Wednesday 14 Nov 2018 | 14:51 | SYDNEY
Wednesday 14 Nov 2018 | 14:51 | SYDNEY

Girls shouldn’t play rugby because of “some female body parts”

Photo: Vicki Hudson/Flickr

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COMMENTS

5 April 2018 12:30

I thought Tonga had dealt with this issue when the Prime Minister’s Office issued a media release in March stating that all students should have access to all sporting opportunities in schools. The message was clear: there should be no discrimination in terms of access and participation.

This declaration came in response to an earlier ban, imposed by the Minister of Education, prohibiting female students in Tonga High School from playing rugby or boxing, supposedly because of culture and tradition. I had decided the PM’s media release had handled the embarrassing fiasco quite well.

However, recent comments made to Radio New Zealand by Education Minister Penisimani Fifita have brought me back to square one:

Remember you are talking from New Zealand. The environment and culture is different from us here in Tonga. So you are talking from a different culture to a different culture. Here is what we have looked at. Only the girls at Tonga High School are not permitted to play rugby and also to engage in boxing. You know that there are some female parts – I think I don’t have to go on. That is our decision.

So, is Fifita going against a government policy? Is he showing insubordination to the Prime Minister?

His comments directly contradict the current National Policy on Gender and Development (GAD) implemented by the Ministry of Internal Affairs. The GAD policy, endorsed in 2001 by the current King (then the prime minister), aims to achieve gender equity in all areas of public and private life in Tonga.

In 1995, Tonga ratified the United Nations Convention on the Rights of the Child (CRC) and committed to upholding and supporting the holistic development of every child by ensuring their rights to protection, health, education, personal growth, and the right to play. The commitment was also to ensure all forms of discrimination, including sex-stereotyping and gender-based discrimination, are eliminated.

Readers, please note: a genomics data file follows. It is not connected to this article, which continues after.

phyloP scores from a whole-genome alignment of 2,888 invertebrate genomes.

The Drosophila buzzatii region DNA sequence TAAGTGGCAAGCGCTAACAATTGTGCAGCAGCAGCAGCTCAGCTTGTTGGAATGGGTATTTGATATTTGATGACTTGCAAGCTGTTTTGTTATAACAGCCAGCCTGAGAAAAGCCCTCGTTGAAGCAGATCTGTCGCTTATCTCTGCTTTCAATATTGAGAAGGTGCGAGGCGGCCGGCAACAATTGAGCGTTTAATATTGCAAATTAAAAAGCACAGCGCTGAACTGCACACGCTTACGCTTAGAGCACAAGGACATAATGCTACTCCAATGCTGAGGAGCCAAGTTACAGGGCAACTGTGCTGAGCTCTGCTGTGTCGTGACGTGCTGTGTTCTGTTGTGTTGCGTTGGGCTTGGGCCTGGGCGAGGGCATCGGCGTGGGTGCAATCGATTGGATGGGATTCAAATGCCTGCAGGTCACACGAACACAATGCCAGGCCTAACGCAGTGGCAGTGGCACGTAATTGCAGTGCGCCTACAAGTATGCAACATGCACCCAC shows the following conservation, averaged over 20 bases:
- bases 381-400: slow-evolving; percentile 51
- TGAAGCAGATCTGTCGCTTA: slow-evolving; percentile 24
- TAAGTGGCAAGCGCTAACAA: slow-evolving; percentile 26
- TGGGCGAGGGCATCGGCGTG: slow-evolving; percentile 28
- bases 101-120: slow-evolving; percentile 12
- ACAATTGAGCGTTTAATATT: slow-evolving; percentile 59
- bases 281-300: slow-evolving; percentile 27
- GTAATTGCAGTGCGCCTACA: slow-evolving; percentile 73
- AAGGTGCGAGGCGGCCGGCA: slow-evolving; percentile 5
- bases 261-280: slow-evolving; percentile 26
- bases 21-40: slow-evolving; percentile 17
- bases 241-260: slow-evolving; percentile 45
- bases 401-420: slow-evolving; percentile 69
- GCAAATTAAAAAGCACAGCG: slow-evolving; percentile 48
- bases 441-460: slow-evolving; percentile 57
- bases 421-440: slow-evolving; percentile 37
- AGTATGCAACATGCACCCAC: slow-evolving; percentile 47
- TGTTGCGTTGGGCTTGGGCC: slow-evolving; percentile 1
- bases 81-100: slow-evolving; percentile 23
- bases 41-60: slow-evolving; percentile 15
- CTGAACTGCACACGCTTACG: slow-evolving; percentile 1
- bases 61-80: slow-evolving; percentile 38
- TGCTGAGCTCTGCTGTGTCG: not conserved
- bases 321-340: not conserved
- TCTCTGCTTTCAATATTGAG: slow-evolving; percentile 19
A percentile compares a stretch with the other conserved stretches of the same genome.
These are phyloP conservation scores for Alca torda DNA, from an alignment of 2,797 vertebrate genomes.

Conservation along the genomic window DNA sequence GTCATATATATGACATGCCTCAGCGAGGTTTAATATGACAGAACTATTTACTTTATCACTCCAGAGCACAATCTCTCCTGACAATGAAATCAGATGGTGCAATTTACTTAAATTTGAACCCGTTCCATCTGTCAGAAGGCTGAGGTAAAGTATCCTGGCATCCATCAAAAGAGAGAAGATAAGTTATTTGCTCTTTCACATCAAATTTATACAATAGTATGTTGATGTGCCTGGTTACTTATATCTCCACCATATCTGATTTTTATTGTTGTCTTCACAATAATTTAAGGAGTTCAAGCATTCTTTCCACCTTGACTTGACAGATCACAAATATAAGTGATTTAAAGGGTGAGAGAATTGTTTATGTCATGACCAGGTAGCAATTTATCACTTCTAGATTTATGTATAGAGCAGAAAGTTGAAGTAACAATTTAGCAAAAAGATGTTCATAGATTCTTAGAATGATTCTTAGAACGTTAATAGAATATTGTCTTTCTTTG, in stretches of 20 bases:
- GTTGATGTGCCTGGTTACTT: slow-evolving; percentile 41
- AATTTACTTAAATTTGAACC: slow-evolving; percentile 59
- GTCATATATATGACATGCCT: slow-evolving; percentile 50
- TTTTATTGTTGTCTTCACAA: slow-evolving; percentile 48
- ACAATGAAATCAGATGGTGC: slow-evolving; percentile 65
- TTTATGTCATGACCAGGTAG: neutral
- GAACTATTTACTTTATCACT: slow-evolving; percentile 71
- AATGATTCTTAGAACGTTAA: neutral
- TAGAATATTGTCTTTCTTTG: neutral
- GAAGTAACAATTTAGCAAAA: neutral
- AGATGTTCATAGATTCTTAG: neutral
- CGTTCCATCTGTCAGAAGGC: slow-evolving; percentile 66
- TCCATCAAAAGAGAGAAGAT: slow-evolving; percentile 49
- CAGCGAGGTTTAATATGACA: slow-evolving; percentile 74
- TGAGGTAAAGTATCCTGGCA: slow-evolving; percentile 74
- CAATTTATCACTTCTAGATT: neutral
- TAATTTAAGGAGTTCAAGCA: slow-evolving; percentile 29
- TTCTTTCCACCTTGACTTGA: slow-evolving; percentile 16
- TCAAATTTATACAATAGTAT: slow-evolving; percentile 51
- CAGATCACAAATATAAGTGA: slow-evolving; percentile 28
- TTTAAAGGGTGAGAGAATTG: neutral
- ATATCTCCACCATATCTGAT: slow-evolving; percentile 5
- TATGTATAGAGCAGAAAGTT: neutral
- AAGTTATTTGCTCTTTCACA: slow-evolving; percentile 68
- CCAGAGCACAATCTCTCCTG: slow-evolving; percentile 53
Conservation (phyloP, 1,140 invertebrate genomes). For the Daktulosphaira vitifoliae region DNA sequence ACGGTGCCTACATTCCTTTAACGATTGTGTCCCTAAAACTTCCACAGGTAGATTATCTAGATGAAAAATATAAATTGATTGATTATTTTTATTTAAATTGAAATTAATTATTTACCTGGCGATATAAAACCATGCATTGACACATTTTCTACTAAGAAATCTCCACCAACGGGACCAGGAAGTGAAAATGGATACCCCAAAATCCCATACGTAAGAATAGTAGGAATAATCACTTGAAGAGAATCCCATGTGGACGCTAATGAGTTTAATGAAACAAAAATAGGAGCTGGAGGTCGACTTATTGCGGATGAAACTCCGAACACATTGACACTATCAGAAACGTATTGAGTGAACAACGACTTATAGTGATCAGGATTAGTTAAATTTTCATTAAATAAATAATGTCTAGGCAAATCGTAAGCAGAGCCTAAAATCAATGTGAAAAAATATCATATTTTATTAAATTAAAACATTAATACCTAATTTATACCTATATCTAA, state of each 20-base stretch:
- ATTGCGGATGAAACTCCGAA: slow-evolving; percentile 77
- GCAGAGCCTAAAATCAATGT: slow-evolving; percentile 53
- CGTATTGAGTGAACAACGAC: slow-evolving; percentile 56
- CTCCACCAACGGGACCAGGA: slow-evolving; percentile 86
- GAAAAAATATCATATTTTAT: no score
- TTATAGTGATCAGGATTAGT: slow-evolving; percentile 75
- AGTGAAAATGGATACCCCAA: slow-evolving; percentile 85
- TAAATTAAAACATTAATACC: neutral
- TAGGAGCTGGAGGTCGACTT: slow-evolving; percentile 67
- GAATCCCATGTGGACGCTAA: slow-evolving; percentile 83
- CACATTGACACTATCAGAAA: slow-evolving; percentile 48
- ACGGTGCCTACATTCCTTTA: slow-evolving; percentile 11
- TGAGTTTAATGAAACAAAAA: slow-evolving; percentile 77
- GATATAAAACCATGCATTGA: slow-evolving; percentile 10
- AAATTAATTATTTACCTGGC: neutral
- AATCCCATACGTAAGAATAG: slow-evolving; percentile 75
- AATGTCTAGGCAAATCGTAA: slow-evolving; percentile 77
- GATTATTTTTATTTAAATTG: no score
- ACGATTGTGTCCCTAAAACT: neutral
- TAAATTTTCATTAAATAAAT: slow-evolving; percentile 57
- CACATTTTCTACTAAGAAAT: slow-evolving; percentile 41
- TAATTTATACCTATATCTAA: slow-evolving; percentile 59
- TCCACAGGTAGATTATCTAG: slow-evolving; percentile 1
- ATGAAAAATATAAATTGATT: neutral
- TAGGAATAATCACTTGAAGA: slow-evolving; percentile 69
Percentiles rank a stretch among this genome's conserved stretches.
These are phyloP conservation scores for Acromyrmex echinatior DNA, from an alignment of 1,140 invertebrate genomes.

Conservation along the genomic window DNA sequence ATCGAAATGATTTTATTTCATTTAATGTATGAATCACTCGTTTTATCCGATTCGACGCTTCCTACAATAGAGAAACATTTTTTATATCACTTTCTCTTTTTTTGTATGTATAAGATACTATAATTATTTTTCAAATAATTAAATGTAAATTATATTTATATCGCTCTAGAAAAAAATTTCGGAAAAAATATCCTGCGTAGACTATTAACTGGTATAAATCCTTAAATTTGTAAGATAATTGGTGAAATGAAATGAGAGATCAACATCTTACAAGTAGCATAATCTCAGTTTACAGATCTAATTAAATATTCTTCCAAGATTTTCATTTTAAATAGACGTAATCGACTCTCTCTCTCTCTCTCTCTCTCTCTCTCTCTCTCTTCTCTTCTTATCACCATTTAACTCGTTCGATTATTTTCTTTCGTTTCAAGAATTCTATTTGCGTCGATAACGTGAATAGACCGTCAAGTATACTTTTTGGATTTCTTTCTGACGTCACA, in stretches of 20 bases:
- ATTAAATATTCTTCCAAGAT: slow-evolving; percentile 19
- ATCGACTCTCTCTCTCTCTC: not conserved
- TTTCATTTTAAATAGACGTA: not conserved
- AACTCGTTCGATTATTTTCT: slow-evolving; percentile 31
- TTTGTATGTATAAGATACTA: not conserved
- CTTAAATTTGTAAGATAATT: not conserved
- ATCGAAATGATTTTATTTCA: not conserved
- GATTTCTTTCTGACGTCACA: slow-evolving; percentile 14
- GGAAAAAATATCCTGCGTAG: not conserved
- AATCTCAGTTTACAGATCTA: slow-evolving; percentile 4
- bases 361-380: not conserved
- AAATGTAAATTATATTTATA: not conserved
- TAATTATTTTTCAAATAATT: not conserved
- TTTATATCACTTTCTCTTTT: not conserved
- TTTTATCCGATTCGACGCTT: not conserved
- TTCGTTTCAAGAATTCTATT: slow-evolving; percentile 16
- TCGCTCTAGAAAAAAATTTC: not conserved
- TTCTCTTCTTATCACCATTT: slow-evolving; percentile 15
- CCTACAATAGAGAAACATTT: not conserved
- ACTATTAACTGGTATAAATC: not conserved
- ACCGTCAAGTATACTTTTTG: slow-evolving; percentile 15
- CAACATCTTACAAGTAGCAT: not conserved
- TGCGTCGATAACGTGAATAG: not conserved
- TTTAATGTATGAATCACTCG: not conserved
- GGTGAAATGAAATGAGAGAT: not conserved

Tonga has also committed to achieving the Sustainable Development Goals (SDGs) 2016–2030, where Goal 5 specifically calls for gender equality and the empowerment of women.

The legislation that guides the Ministry of Education, the Education Act (2013), specifically provides for the development of learning programs that support gender equality among students. The relevant section (s48[k]) requires that programs “are inclusive of all students” and respond to the educational needs of all children, including those with “special needs, with disabilities, who are gifted, and of both genders”.

Mate Ma’a Tonga Men’s Team with the Mate Ma’a Tonga (MMT) Heilala ‘o Tonga Women’s Team, 2013 (Photo: Caroline Scott F Matamua)

Policy and legislation clearly support gender equality in Tonga. So why did Fifita make his remarks?

It comes down to personal attitudes and patriarchal beliefs. While Fifita used culture and tradition as an excuse to ban females from playing traditionally male sports in the local government high school, he felt it was his also his masculine prerogative to go further. He ignored the PM’s Office and continued with the ban, and made an embarrassing reference to female body parts in an interview with Radio New Zealand to justify why girls shouldn’t play rugby or boxing.

To further reiterate why he imposed the ban, Fifita also stated that Tongan culture is different to the culture of New Zealand.

Complaints are never made against the use of foreign-made resources in Tonga – desks, chairs, computers, mobile phones, the fibre optic cable that has been recently upgraded – or wearing Western clothing, buying Western food, driving Western vehicles, speaking the English language, listening to foreign music, or watching foreign films and online content.

That’s because “culture” is only ever used as an excuse when it comes to women and girls.

This is all too familiar in the fight for gender equality in Tonga.  

Until we can move past archaic sex-stereotyping, the message that young girls have limitations, that they have restrictions, and that breaking the glass ceiling is against their culture and tradition will continue, communicating to them that such ideas should never be entertained, never be dreamt about, or even thought of.

It is truly emblematic that Magan Maka, a young Tongan female boxer, was selected to carry the Tongan flag at the Commonwealth Games on the Gold Coast. At least that gives us some kind of hope. A saving grace for our daughters throughout the Kingdom. #LiftTheBan

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